“I hope that if there are any children reading this blog, they will be inspired by the passions of the various poets interviewed on the site to explore verse as a means of expressing the feelings and experiences that relate to their own everyday lives.”
– Jenny Erlanger
When did your interest in poetry begin and what were the circumstances?
I’m pretty sure it was through reading AA Milne’s poetry as a child that I became interested in poetry, particularly in rhyming, rhythmic verse. As a child myself, I enjoyed the humour he conveyed in simple poems about everyday events, as well as the musicality of his lines.
What was your experience with poetry as a child at school?
I don’t remember ever having studied poetry at school but I do remember my Grade 4 teacher – who actually became a valued family friend – being very supportive of my own poetry writing and encouraging me to share my poems with the rest of the class.
Did you write poetry as a child?
I started writing poetry during my second year of primary school and for the next couple of years I was a prolific writer. At certain stages during that time I was penning a poem a day. Many poems were lost along the way since I wrote them on single sheets of paper, but a number of them have survived in an exercise book my father bought me specifically for my poetry efforts.
When was your first poem published?
Apparently one of my poems was read out on the radio during a session of the Argonauts’ Club but I missed it! The first publication, though, was the collection of poetry, “Giggles and Niggles” in 2007.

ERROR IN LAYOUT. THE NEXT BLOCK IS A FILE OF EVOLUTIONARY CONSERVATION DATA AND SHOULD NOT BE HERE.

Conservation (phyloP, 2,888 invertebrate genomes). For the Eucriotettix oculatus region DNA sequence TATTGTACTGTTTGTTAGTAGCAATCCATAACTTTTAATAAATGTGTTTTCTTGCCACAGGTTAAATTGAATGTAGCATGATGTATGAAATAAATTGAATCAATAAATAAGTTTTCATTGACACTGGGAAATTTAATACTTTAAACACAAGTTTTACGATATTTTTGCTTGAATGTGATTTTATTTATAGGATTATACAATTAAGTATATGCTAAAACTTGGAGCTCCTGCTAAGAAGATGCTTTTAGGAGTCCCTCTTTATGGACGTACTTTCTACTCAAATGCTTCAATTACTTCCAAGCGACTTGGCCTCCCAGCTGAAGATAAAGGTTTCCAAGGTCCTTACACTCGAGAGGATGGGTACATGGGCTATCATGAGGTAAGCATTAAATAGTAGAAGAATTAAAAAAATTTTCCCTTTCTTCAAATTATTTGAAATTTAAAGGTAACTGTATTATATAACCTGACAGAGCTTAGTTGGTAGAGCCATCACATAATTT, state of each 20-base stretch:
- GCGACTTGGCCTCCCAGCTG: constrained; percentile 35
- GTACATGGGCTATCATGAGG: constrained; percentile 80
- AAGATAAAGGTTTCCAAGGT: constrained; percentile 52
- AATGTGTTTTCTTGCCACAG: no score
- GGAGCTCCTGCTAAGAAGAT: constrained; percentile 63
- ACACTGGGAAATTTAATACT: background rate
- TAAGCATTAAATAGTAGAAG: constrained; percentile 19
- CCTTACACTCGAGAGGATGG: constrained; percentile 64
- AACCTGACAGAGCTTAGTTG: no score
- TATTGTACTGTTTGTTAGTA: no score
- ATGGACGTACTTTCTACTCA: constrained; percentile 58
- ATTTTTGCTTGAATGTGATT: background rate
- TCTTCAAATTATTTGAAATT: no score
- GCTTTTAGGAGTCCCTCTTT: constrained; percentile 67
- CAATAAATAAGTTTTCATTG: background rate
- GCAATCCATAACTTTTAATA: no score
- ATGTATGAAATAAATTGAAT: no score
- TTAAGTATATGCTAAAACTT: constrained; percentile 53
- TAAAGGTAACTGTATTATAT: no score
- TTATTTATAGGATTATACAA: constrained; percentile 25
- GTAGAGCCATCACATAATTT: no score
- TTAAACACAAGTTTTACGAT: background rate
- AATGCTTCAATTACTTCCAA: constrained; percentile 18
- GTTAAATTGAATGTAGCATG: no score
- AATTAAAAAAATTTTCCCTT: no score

Who are some poets whose writing you love?
I’ve already mentioned AA Milne, but I’m also a fan of Shel Silverstein and Pam Ayres.
Have you had any poetry writing mentors?
I don’t have any ongoing mentors but through my participation last year in the Maurice Saxby Mentorship Program I was fortunate to have Jackie Hosking as a mentor. She gave me valuable feedback on a couple of picture book manuscripts I’d written.
What inspires you to write poetry?
I think poems are a great vehicle for conveying feelings about and reactions to so much of what happens in our lives. In a few succinct words a particular moment in time, or the repercussions of that moment , can be captured in a neat and engaging framework.
My own love of nature has also been a huge inspiration for many of my reflectional poems. I’ve found poetry a fantastic outlet for expressing my awe of certain aspects of nature and exploring what I see as the messages the natural world has for us regarding different aspects of our everyday lives as human beings.
When you are writing a poem, what comes first — a subject, a line, a word?
I would always start with a subject. I could never see myself starting with a line and then wondering where it will go from there. The inspiration for that subject, though, might come from a single word, a play on words, a funny expression or, in the case of my children’s poetry, some humorous event.
It is frequently the last line of a poem that comes to me first. It is this line – normally a punch line or a twist of some sort – that dictates the type of rhyming patterns and rhythmic construction I’ll be using.
Do you workshop your poems with anyone?
I’ve recently joined a writers’ group that meets once a month, so if I’ve written something between visits I take it along to share. For many years though, I haven’t really workshopped my poems. My long-suffering husband is usually the one who’s bombarded with a new poem as soon as he walks in the door after work.
How do you know a poem you write is finished?
I never consider a poem to have been completely finished. Most of my poems have proved to be works in progress. There are always a few tweaks to make a few hours, days or weeks after I’ve composed a poem but I’ve also found myself making the occasional changes to poems I wrote years ago.
How do you know a poem is ‘good’?
If a poem can still make me smile or touch me in some other way after several readings or recitations, I’m prepared to classify it as a good one.